Examining normative sociology and phronetic social science in the light of practical reason

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Normative sociology and phronetic social science are research programmes that aim to overcome the dead end of positivism and the obfuscating effects of cryptonormativity, promising renewed social science disciplines that engage normatively with the public. In this article I aim to deepen our understanding of social science’s (re)turn to normativity by examining how the disciplinary aims of such programmes fare against their conception of practical reason. I consider Tariq Modood’s presentation of the Bristol school of multiculturalism (BSM) as a form of normative sociology and begin from its understanding of practical reason after Michael Oakeshott, before specifying Modood’s recommendations, also with reference to other prominent versions of normative sociology. I then show that Bent Flyvbjerg’s phronetic social science, an Aristotle-inspired programme that has received widespread attention, is a particularly useful object of comparison: it bears high proximity to the BSM by being contextualist, dialogical and prising public engagement. Most importantly, it too espouses anti-rationalist arguments via the emphasis it places on the Aristotelian notion of phronesis (practical wisdom). I argue that Oakeshott and Aristotle’s insights on the character and growth of practical reason both clarify and problematize the disciplinary aims of normative sociology and phronetic social science. Thus, to develop and defend normative social science it is necessary to address a host of resulting challenges. Most centrally the following: Phronesis as an intellectual virtue based on one’s dispositions, character and experience, largely eludes disciplinary level training of the kind that social scientists and political theorists have received, exercise or provide to students.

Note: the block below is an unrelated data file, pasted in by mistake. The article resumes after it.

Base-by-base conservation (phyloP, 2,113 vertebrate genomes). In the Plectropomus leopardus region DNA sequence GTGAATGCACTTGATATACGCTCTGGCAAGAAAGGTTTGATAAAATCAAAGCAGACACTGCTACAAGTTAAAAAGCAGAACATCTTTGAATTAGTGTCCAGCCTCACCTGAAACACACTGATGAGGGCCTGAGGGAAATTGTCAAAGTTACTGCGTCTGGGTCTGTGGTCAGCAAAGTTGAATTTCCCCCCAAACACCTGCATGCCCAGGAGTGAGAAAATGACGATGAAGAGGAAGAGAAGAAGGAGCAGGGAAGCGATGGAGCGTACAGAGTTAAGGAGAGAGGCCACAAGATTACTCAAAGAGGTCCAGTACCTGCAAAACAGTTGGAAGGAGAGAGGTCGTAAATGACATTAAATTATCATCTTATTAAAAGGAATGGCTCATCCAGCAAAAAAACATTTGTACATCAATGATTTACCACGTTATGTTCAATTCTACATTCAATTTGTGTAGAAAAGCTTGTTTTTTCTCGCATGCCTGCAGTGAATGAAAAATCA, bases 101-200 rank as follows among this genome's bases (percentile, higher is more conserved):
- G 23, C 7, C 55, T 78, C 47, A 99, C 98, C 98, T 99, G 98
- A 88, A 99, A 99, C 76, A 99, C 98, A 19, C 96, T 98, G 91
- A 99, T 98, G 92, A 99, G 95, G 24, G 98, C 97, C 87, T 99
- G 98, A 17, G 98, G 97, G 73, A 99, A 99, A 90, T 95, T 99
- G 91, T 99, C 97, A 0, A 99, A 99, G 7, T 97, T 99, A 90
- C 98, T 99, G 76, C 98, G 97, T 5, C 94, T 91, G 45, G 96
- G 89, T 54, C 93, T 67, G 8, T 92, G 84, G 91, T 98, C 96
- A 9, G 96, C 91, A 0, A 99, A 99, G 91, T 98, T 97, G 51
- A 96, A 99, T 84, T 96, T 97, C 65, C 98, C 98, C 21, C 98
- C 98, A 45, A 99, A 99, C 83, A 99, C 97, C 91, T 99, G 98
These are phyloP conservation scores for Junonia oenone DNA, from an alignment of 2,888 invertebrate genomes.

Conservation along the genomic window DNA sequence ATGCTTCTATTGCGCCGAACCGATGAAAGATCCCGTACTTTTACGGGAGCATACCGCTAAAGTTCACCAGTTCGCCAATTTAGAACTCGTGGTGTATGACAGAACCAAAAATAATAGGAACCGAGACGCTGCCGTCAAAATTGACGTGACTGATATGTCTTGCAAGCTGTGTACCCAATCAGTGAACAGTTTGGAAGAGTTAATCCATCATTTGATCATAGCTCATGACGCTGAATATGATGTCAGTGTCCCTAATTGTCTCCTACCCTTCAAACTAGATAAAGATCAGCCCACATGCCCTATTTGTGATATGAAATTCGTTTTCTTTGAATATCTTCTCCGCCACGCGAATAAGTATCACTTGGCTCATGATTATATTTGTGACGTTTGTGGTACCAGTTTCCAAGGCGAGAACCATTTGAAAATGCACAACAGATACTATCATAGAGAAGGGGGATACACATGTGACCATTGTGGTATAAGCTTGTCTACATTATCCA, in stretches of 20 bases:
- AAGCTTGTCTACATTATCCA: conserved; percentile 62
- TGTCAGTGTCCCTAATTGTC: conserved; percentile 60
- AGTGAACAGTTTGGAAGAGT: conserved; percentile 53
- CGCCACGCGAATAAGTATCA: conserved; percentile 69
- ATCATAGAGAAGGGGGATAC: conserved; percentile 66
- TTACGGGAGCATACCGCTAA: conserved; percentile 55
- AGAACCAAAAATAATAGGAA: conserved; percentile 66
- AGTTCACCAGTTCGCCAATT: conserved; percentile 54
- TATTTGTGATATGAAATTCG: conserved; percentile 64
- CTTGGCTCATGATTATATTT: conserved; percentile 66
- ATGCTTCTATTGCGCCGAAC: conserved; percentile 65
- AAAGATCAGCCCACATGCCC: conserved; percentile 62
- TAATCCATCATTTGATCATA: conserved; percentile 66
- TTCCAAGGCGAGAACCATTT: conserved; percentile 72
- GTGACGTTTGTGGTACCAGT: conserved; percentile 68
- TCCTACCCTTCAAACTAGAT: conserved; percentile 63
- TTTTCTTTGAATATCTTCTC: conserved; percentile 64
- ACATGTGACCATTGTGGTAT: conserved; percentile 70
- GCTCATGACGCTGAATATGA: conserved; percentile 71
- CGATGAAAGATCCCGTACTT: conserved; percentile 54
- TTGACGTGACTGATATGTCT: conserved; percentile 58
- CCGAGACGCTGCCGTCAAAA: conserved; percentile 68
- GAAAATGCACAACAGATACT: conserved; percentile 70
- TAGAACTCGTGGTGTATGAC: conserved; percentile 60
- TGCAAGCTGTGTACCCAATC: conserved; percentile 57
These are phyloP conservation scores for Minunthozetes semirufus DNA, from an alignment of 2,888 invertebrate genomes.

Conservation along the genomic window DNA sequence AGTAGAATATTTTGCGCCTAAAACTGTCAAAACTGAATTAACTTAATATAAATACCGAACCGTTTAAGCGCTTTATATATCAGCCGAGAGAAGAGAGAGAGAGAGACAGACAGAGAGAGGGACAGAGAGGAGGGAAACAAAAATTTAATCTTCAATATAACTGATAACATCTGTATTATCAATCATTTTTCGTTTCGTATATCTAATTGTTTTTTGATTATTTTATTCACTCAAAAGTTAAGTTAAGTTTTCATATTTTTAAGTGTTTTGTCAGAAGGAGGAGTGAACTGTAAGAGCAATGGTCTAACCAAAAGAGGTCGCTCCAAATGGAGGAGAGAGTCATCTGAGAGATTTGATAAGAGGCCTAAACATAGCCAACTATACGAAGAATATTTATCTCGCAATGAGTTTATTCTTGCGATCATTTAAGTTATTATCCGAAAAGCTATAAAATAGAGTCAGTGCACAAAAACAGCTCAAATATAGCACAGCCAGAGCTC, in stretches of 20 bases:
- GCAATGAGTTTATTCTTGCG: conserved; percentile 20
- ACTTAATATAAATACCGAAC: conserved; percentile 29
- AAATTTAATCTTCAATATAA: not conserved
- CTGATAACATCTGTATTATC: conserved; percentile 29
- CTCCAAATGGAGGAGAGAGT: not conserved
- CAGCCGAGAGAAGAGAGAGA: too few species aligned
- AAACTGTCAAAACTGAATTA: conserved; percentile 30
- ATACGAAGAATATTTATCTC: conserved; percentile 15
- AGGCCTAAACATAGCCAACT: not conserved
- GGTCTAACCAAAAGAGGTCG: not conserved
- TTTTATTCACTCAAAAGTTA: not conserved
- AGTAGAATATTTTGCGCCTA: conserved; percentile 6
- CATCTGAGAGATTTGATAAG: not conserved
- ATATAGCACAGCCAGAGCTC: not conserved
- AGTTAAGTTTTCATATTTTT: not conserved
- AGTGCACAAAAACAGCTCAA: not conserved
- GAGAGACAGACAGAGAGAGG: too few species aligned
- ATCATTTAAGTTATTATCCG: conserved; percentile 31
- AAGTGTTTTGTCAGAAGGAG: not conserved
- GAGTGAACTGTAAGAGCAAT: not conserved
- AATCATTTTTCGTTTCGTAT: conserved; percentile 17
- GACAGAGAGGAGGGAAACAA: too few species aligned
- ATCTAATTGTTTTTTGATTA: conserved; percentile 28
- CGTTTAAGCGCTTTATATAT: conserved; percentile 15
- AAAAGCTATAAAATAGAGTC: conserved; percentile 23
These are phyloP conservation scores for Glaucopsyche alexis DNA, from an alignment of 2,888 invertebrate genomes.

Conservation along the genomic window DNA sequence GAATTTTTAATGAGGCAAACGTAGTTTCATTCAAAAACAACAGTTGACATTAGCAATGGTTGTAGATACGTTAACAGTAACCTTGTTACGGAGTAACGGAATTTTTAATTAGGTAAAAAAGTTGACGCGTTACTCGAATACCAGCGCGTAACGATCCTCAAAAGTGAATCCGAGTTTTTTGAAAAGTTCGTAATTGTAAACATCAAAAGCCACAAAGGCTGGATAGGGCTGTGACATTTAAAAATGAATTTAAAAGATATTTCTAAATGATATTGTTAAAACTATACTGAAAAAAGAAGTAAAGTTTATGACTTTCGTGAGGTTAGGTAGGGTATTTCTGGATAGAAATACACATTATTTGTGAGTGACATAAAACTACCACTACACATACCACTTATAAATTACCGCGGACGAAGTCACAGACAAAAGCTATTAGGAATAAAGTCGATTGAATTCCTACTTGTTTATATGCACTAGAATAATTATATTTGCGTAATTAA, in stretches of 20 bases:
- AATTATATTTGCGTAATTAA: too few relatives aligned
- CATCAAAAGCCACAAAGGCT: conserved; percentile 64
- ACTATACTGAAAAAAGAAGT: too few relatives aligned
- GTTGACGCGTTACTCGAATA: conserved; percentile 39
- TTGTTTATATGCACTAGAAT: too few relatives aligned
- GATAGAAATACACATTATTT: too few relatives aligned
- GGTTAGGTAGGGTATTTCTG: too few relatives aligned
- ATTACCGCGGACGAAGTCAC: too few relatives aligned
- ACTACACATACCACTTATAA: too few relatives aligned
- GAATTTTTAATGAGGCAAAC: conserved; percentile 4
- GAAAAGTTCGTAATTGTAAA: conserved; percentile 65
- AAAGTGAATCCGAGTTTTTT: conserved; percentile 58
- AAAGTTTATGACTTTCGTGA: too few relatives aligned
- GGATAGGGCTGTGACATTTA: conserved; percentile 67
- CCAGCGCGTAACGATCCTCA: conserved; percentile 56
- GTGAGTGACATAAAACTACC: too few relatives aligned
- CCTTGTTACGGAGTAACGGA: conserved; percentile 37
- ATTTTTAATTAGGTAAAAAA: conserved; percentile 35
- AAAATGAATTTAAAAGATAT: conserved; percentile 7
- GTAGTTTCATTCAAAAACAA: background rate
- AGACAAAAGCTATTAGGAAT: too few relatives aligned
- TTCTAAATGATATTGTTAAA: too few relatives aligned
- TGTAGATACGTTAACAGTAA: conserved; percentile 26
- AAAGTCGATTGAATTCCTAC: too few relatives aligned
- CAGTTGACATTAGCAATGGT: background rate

Original languageEnglish
Article number92732
JournalCivic Sociology
Issue number1
Publication statusPublished - 5 Feb 2024


  • practical reason
  • disciplinary aims
  • normative sociology
  • phronetic social science
  • phronesis
  • Tariq Modood
  • Bent Flyvbjerg
  • Aristotle
  • Michael Oakeshott


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